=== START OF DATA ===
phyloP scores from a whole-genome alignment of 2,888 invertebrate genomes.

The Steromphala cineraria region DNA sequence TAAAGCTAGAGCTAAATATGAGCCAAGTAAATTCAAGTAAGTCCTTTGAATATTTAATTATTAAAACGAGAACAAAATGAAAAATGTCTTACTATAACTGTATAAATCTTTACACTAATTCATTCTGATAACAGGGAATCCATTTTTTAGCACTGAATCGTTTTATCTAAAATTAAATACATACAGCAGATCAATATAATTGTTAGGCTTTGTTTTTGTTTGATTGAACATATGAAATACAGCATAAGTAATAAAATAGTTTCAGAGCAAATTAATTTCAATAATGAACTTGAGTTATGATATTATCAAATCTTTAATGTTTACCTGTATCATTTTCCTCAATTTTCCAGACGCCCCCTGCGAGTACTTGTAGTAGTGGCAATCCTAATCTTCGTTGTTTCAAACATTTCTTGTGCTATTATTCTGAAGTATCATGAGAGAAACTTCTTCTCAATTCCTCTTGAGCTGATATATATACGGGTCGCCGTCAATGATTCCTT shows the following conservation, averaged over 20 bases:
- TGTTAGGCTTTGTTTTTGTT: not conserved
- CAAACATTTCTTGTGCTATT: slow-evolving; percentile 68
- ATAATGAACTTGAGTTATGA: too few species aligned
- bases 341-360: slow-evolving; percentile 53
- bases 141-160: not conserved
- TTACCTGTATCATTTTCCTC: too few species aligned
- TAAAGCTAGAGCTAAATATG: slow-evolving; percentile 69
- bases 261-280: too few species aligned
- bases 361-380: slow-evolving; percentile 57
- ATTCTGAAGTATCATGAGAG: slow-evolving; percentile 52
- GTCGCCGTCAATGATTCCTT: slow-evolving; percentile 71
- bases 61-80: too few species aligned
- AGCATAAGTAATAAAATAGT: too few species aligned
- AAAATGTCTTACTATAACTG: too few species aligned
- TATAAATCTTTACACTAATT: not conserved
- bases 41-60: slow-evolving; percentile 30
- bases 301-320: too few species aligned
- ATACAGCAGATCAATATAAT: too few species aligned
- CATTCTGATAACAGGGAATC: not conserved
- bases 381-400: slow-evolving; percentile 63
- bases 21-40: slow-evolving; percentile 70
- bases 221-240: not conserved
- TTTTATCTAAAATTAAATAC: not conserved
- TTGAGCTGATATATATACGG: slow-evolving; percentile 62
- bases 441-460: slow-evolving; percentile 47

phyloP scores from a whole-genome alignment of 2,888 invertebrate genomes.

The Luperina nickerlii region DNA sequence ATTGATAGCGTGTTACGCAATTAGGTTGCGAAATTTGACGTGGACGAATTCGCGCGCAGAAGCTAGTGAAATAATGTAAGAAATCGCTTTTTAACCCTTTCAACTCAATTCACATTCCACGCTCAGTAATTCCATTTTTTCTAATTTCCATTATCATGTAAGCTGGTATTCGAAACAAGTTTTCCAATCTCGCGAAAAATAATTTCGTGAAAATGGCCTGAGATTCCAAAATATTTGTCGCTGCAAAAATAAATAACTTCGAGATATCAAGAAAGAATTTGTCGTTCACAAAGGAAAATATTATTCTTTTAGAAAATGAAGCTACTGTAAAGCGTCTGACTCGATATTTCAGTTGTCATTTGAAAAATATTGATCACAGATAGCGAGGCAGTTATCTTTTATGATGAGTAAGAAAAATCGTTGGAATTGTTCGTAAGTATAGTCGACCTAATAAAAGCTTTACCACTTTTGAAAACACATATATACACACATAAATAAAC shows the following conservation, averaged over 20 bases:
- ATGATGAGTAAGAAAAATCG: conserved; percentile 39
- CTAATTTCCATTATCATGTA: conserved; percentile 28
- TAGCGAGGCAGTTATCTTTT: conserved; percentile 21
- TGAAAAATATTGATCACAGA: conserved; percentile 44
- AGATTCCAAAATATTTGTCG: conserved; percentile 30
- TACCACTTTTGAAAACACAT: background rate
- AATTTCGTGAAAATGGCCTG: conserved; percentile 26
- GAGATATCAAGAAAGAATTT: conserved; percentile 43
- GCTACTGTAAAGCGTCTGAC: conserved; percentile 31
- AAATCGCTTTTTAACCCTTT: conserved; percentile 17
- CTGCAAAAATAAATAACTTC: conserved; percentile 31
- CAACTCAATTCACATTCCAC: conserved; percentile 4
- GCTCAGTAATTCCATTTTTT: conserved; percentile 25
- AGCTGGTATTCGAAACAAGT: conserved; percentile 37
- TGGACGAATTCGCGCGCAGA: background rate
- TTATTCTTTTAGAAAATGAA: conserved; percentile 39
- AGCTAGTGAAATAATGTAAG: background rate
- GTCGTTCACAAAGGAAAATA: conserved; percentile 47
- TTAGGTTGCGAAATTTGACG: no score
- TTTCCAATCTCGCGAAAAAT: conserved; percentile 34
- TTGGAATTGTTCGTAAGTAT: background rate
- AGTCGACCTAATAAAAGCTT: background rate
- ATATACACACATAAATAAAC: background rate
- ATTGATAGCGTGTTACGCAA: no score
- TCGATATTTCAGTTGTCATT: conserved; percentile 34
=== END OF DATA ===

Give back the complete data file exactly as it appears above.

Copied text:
phyloP scores from a whole-genome alignment of 2,888 invertebrate genomes.

The Steromphala cineraria region DNA sequence TAAAGCTAGAGCTAAATATGAGCCAAGTAAATTCAAGTAAGTCCTTTGAATATTTAATTATTAAAACGAGAACAAAATGAAAAATGTCTTACTATAACTGTATAAATCTTTACACTAATTCATTCTGATAACAGGGAATCCATTTTTTAGCACTGAATCGTTTTATCTAAAATTAAATACATACAGCAGATCAATATAATTGTTAGGCTTTGTTTTTGTTTGATTGAACATATGAAATACAGCATAAGTAATAAAATAGTTTCAGAGCAAATTAATTTCAATAATGAACTTGAGTTATGATATTATCAAATCTTTAATGTTTACCTGTATCATTTTCCTCAATTTTCCAGACGCCCCCTGCGAGTACTTGTAGTAGTGGCAATCCTAATCTTCGTTGTTTCAAACATTTCTTGTGCTATTATTCTGAAGTATCATGAGAGAAACTTCTTCTCAATTCCTCTTGAGCTGATATATATACGGGTCGCCGTCAATGATTCCTT shows the following conservation, averaged over 20 bases:
- TGTTAGGCTTTGTTTTTGTT: not conserved
- CAAACATTTCTTGTGCTATT: slow-evolving; percentile 68
- ATAATGAACTTGAGTTATGA: too few species aligned
- bases 341-360: slow-evolving; percentile 53
- bases 141-160: not conserved
- TTACCTGTATCATTTTCCTC: too few species aligned
- TAAAGCTAGAGCTAAATATG: slow-evolving; percentile 69
- bases 261-280: too few species aligned
- bases 361-380: slow-evolving; percentile 57
- ATTCTGAAGTATCATGAGAG: slow-evolving; percentile 52
- GTCGCCGTCAATGATTCCTT: slow-evolving; percentile 71
- bases 61-80: too few species aligned
- AGCATAAGTAATAAAATAGT: too few species aligned
- AAAATGTCTTACTATAACTG: too few species aligned
- TATAAATCTTTACACTAATT: not conserved
- bases 41-60: slow-evolving; percentile 30
- bases 301-320: too few species aligned
- ATACAGCAGATCAATATAAT: too few species aligned
- CATTCTGATAACAGGGAATC: not conserved
- bases 381-400: slow-evolving; percentile 63
- bases 21-40: slow-evolving; percentile 70
- bases 221-240: not conserved
- TTTTATCTAAAATTAAATAC: not conserved
- TTGAGCTGATATATATACGG: slow-evolving; percentile 62
- bases 441-460: slow-evolving; percentile 47

phyloP scores from a whole-genome alignment of 2,888 invertebrate genomes.

The Luperina nickerlii region DNA sequence ATTGATAGCGTGTTACGCAATTAGGTTGCGAAATTTGACGTGGACGAATTCGCGCGCAGAAGCTAGTGAAATAATGTAAGAAATCGCTTTTTAACCCTTTCAACTCAATTCACATTCCACGCTCAGTAATTCCATTTTTTCTAATTTCCATTATCATGTAAGCTGGTATTCGAAACAAGTTTTCCAATCTCGCGAAAAATAATTTCGTGAAAATGGCCTGAGATTCCAAAATATTTGTCGCTGCAAAAATAAATAACTTCGAGATATCAAGAAAGAATTTGTCGTTCACAAAGGAAAATATTATTCTTTTAGAAAATGAAGCTACTGTAAAGCGTCTGACTCGATATTTCAGTTGTCATTTGAAAAATATTGATCACAGATAGCGAGGCAGTTATCTTTTATGATGAGTAAGAAAAATCGTTGGAATTGTTCGTAAGTATAGTCGACCTAATAAAAGCTTTACCACTTTTGAAAACACATATATACACACATAAATAAAC shows the following conservation, averaged over 20 bases:
- ATGATGAGTAAGAAAAATCG: conserved; percentile 39
- CTAATTTCCATTATCATGTA: conserved; percentile 28
- TAGCGAGGCAGTTATCTTTT: conserved; percentile 21
- TGAAAAATATTGATCACAGA: conserved; percentile 44
- AGATTCCAAAATATTTGTCG: conserved; percentile 30
- TACCACTTTTGAAAACACAT: background rate
- AATTTCGTGAAAATGGCCTG: conserved; percentile 26
- GAGATATCAAGAAAGAATTT: conserved; percentile 43
- GCTACTGTAAAGCGTCTGAC: conserved; percentile 31
- AAATCGCTTTTTAACCCTTT: conserved; percentile 17
- CTGCAAAAATAAATAACTTC: conserved; percentile 31
- CAACTCAATTCACATTCCAC: conserved; percentile 4
- GCTCAGTAATTCCATTTTTT: conserved; percentile 25
- AGCTGGTATTCGAAACAAGT: conserved; percentile 37
- TGGACGAATTCGCGCGCAGA: background rate
- TTATTCTTTTAGAAAATGAA: conserved; percentile 39
- AGCTAGTGAAATAATGTAAG: background rate
- GTCGTTCACAAAGGAAAATA: conserved; percentile 47
- TTAGGTTGCGAAATTTGACG: no score
- TTTCCAATCTCGCGAAAAAT: conserved; percentile 34
- TTGGAATTGTTCGTAAGTAT: background rate
- AGTCGACCTAATAAAAGCTT: background rate
- ATATACACACATAAATAAAC: background rate
- ATTGATAGCGTGTTACGCAA: no score
- TCGATATTTCAGTTGTCATT: conserved; percentile 34